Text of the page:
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Confidence key for QB Landry Jones ahead of tilt with New England Patriots

By
The Sports Xchange
Pittsburgh Steelers quarterback Landry Jones (3) steps back to pass in the first quarter against the Philadelphia Eagles during a preseason game at Heinz Field in Pittsburgh on August 18, 2016. Photo by Archie Carpenter/UPI
Pittsburgh Steelers quarterback Landry Jones (3) steps back to pass in the first quarter against the Philadelphia Eagles during a preseason game at Heinz Field in Pittsburgh on August 18, 2016. Photo by Archie Carpenter/UPI | License Photo

Landry Jones made a great first impression on the Pittsburgh Steelers last season when he came on in relief of an injured and ineffective Michael Vick in a home game against the Arizona Cardinals.

Competing against one of the top defensive backfields in the NFL, Jones threw for 168 yards and two touchdowns in about two quarters of work and led the Steelers to a 25-13 victory against a team that won its division and played for the NFC championship.

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The concern for the Steelers (4-2) as Jones prepares to start against the New England Patriots (5-1) on Sunday (4:25 p.m., ET) at Heinz Field is his first impression wasn't a lasting one. Jones' level of play decreased as the season went on. He threw two interceptions in a 23-13 loss to Kansas City the following week and he was picked off in the AFC wild-card game against the Cincinnati Bengals when he had to play after Ben Roethlisberger injured his shoulder.

Roethlisberger is out for this game due to an injured knee, and Jones' teammates are trying to recreate that Arizona vibe this week.

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"We have to get Landry confidence," running back Le'Veon Bell said. "When he's confident, he can make some plays. And when he has some pep in his step, he can strike. Ben's been a starter for a long time at a high level. We just have to get him to the point where he's real confident and he feels like he can do no wrong and feels like he can strike. We don't want him to be too tense and thinking about too much at once.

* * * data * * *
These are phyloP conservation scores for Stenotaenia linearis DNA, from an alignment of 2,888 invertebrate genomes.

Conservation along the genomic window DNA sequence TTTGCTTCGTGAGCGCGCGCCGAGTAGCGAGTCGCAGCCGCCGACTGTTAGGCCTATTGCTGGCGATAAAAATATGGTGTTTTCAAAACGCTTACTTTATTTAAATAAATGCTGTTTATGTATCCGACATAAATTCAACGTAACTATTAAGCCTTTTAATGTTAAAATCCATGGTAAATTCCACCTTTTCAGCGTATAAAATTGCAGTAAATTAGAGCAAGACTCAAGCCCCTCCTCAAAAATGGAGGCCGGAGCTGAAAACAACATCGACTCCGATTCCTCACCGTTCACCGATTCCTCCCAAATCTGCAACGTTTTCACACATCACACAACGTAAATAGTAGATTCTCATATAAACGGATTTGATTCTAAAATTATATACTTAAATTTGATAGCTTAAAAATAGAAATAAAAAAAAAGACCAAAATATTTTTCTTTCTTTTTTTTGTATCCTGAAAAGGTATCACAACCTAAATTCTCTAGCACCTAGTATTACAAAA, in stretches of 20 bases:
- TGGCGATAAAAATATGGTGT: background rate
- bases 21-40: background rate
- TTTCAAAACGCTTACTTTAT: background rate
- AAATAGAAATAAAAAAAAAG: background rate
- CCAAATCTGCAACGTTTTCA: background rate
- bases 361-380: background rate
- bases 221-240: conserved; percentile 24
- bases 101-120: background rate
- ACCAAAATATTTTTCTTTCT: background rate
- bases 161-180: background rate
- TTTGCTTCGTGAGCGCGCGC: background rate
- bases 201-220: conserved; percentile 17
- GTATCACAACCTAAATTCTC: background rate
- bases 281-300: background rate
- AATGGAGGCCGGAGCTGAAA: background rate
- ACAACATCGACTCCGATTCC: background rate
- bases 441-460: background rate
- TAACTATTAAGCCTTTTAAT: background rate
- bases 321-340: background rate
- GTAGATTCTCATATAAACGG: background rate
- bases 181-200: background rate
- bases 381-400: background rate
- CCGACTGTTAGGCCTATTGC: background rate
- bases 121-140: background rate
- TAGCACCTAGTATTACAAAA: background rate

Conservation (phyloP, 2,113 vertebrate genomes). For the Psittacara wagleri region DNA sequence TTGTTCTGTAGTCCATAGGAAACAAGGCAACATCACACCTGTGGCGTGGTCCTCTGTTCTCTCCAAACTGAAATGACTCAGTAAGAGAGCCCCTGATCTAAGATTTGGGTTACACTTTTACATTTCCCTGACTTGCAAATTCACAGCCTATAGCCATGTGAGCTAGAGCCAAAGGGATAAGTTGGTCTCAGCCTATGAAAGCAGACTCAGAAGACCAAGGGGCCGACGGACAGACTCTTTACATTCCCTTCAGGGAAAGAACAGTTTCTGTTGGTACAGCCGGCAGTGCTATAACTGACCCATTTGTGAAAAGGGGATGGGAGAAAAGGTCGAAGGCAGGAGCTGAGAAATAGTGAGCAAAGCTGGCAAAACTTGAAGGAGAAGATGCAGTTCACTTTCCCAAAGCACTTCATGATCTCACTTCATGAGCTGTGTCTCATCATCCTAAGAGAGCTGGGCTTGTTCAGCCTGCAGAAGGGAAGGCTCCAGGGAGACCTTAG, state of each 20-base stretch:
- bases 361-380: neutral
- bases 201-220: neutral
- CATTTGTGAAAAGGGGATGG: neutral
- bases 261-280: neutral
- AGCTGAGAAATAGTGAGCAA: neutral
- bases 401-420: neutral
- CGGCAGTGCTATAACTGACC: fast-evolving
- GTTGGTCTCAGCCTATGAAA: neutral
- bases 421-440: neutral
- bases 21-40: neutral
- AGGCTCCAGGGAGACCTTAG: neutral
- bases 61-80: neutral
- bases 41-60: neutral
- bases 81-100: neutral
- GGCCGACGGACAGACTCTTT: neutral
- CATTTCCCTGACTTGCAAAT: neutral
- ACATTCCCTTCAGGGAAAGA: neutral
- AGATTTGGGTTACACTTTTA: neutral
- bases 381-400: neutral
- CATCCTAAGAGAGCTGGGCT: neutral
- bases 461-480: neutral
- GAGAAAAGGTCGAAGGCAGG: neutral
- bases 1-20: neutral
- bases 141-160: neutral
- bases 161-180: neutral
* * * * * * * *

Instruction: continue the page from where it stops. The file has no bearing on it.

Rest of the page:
"We want him to be confident and go out there and make some plays. He came in during the Arizona game and was striking. That was a big pickup for him. We have to do things he's comfortable with."

While his teammates are working instilling confidence into the fourth-year quarterback, the coaches will be busy trying to figure out what Jones can do well against the Patriots. Jones said he felt like he had a full grasp of the playbook when he played last season, but there are things that might suit him better than Roethlisberger.

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"We'll simply let practice execution be our guide on what we emphasize and minimize," Tomlin said. "He has knowledge of the offense."

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It's going to be a tall task for Jones to step in and defeat the Patriots, the top team in the AFC. With Tom Brady back in the lineup the past two weeks, New England's offense has looked nearly unstoppable since a Week 4 loss to Buffalo.